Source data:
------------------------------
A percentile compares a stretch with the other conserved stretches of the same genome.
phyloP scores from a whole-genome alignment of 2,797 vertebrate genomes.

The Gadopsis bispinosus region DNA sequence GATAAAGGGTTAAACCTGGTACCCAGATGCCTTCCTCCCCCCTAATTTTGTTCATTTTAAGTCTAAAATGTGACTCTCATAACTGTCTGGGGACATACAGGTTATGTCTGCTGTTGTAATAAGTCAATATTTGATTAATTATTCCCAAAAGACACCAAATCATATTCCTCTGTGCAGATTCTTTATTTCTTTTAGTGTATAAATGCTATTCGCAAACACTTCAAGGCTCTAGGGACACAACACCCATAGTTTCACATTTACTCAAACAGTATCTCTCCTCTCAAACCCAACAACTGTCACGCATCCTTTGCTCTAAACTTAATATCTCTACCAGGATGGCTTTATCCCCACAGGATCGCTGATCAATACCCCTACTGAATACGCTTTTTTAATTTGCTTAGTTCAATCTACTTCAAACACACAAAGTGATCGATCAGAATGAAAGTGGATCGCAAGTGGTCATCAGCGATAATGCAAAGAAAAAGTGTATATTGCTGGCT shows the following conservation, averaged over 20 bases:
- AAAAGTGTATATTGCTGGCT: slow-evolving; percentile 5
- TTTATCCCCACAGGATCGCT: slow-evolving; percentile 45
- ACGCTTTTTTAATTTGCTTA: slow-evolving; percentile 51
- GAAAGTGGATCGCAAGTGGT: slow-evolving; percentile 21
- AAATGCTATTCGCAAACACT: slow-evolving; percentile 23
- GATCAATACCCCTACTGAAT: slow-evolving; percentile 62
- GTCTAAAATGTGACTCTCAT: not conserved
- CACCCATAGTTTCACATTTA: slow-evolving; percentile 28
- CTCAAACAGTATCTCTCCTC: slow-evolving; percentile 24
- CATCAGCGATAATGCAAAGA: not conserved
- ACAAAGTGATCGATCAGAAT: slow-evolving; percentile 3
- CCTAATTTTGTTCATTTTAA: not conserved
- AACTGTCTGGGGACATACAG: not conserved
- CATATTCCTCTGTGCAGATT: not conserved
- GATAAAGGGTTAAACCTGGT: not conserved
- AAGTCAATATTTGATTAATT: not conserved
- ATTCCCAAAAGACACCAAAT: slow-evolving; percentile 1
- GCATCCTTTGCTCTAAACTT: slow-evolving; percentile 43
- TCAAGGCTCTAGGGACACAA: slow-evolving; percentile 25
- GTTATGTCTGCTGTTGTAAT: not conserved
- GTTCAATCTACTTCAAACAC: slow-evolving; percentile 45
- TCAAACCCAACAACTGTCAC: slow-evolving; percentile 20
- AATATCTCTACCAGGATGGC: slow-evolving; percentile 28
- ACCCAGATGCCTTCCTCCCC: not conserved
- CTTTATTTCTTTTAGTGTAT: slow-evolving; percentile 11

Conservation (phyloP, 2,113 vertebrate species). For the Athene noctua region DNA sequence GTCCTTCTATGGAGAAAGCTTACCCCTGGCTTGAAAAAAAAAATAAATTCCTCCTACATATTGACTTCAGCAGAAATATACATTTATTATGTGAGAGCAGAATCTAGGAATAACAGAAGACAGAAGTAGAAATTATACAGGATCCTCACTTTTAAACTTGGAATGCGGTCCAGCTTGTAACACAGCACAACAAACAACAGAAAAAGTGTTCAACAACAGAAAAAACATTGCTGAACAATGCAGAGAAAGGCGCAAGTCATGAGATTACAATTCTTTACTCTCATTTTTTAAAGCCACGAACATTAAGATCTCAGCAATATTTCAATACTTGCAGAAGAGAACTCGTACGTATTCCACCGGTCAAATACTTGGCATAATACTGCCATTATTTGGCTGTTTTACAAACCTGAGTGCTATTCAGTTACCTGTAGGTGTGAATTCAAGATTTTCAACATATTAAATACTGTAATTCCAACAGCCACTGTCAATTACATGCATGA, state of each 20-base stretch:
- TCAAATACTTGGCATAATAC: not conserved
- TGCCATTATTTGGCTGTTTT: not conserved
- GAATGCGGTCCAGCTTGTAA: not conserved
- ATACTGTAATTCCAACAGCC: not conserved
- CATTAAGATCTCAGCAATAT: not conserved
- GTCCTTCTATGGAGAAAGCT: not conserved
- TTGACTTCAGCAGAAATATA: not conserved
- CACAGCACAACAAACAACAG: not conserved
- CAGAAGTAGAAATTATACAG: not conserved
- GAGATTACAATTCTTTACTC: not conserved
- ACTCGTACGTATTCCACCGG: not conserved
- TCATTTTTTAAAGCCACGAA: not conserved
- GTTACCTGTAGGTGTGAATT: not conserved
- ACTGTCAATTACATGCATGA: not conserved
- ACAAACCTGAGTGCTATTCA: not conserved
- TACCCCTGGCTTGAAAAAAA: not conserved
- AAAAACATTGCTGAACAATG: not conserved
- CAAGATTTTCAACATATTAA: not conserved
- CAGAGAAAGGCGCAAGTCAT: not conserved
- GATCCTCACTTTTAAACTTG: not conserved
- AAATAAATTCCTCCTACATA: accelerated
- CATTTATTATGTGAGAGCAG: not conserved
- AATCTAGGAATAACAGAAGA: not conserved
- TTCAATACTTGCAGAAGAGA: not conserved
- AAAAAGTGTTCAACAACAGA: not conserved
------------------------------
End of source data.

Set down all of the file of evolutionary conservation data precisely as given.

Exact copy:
A percentile compares a stretch with the other conserved stretches of the same genome.
phyloP scores from a whole-genome alignment of 2,797 vertebrate genomes.

The Gadopsis bispinosus region DNA sequence GATAAAGGGTTAAACCTGGTACCCAGATGCCTTCCTCCCCCCTAATTTTGTTCATTTTAAGTCTAAAATGTGACTCTCATAACTGTCTGGGGACATACAGGTTATGTCTGCTGTTGTAATAAGTCAATATTTGATTAATTATTCCCAAAAGACACCAAATCATATTCCTCTGTGCAGATTCTTTATTTCTTTTAGTGTATAAATGCTATTCGCAAACACTTCAAGGCTCTAGGGACACAACACCCATAGTTTCACATTTACTCAAACAGTATCTCTCCTCTCAAACCCAACAACTGTCACGCATCCTTTGCTCTAAACTTAATATCTCTACCAGGATGGCTTTATCCCCACAGGATCGCTGATCAATACCCCTACTGAATACGCTTTTTTAATTTGCTTAGTTCAATCTACTTCAAACACACAAAGTGATCGATCAGAATGAAAGTGGATCGCAAGTGGTCATCAGCGATAATGCAAAGAAAAAGTGTATATTGCTGGCT shows the following conservation, averaged over 20 bases:
- AAAAGTGTATATTGCTGGCT: slow-evolving; percentile 5
- TTTATCCCCACAGGATCGCT: slow-evolving; percentile 45
- ACGCTTTTTTAATTTGCTTA: slow-evolving; percentile 51
- GAAAGTGGATCGCAAGTGGT: slow-evolving; percentile 21
- AAATGCTATTCGCAAACACT: slow-evolving; percentile 23
- GATCAATACCCCTACTGAAT: slow-evolving; percentile 62
- GTCTAAAATGTGACTCTCAT: not conserved
- CACCCATAGTTTCACATTTA: slow-evolving; percentile 28
- CTCAAACAGTATCTCTCCTC: slow-evolving; percentile 24
- CATCAGCGATAATGCAAAGA: not conserved
- ACAAAGTGATCGATCAGAAT: slow-evolving; percentile 3
- CCTAATTTTGTTCATTTTAA: not conserved
- AACTGTCTGGGGACATACAG: not conserved
- CATATTCCTCTGTGCAGATT: not conserved
- GATAAAGGGTTAAACCTGGT: not conserved
- AAGTCAATATTTGATTAATT: not conserved
- ATTCCCAAAAGACACCAAAT: slow-evolving; percentile 1
- GCATCCTTTGCTCTAAACTT: slow-evolving; percentile 43
- TCAAGGCTCTAGGGACACAA: slow-evolving; percentile 25
- GTTATGTCTGCTGTTGTAAT: not conserved
- GTTCAATCTACTTCAAACAC: slow-evolving; percentile 45
- TCAAACCCAACAACTGTCAC: slow-evolving; percentile 20
- AATATCTCTACCAGGATGGC: slow-evolving; percentile 28
- ACCCAGATGCCTTCCTCCCC: not conserved
- CTTTATTTCTTTTAGTGTAT: slow-evolving; percentile 11

Conservation (phyloP, 2,113 vertebrate species). For the Athene noctua region DNA sequence GTCCTTCTATGGAGAAAGCTTACCCCTGGCTTGAAAAAAAAAATAAATTCCTCCTACATATTGACTTCAGCAGAAATATACATTTATTATGTGAGAGCAGAATCTAGGAATAACAGAAGACAGAAGTAGAAATTATACAGGATCCTCACTTTTAAACTTGGAATGCGGTCCAGCTTGTAACACAGCACAACAAACAACAGAAAAAGTGTTCAACAACAGAAAAAACATTGCTGAACAATGCAGAGAAAGGCGCAAGTCATGAGATTACAATTCTTTACTCTCATTTTTTAAAGCCACGAACATTAAGATCTCAGCAATATTTCAATACTTGCAGAAGAGAACTCGTACGTATTCCACCGGTCAAATACTTGGCATAATACTGCCATTATTTGGCTGTTTTACAAACCTGAGTGCTATTCAGTTACCTGTAGGTGTGAATTCAAGATTTTCAACATATTAAATACTGTAATTCCAACAGCCACTGTCAATTACATGCATGA, state of each 20-base stretch:
- TCAAATACTTGGCATAATAC: not conserved
- TGCCATTATTTGGCTGTTTT: not conserved
- GAATGCGGTCCAGCTTGTAA: not conserved
- ATACTGTAATTCCAACAGCC: not conserved
- CATTAAGATCTCAGCAATAT: not conserved
- GTCCTTCTATGGAGAAAGCT: not conserved
- TTGACTTCAGCAGAAATATA: not conserved
- CACAGCACAACAAACAACAG: not conserved
- CAGAAGTAGAAATTATACAG: not conserved
- GAGATTACAATTCTTTACTC: not conserved
- ACTCGTACGTATTCCACCGG: not conserved
- TCATTTTTTAAAGCCACGAA: not conserved
- GTTACCTGTAGGTGTGAATT: not conserved
- ACTGTCAATTACATGCATGA: not conserved
- ACAAACCTGAGTGCTATTCA: not conserved
- TACCCCTGGCTTGAAAAAAA: not conserved
- AAAAACATTGCTGAACAATG: not conserved
- CAAGATTTTCAACATATTAA: not conserved
- CAGAGAAAGGCGCAAGTCAT: not conserved
- GATCCTCACTTTTAAACTTG: not conserved
- AAATAAATTCCTCCTACATA: accelerated
- CATTTATTATGTGAGAGCAG: not conserved
- AATCTAGGAATAACAGAAGA: not conserved
- TTCAATACTTGCAGAAGAGA: not conserved
- AAAAAGTGTTCAACAACAGA: not conserved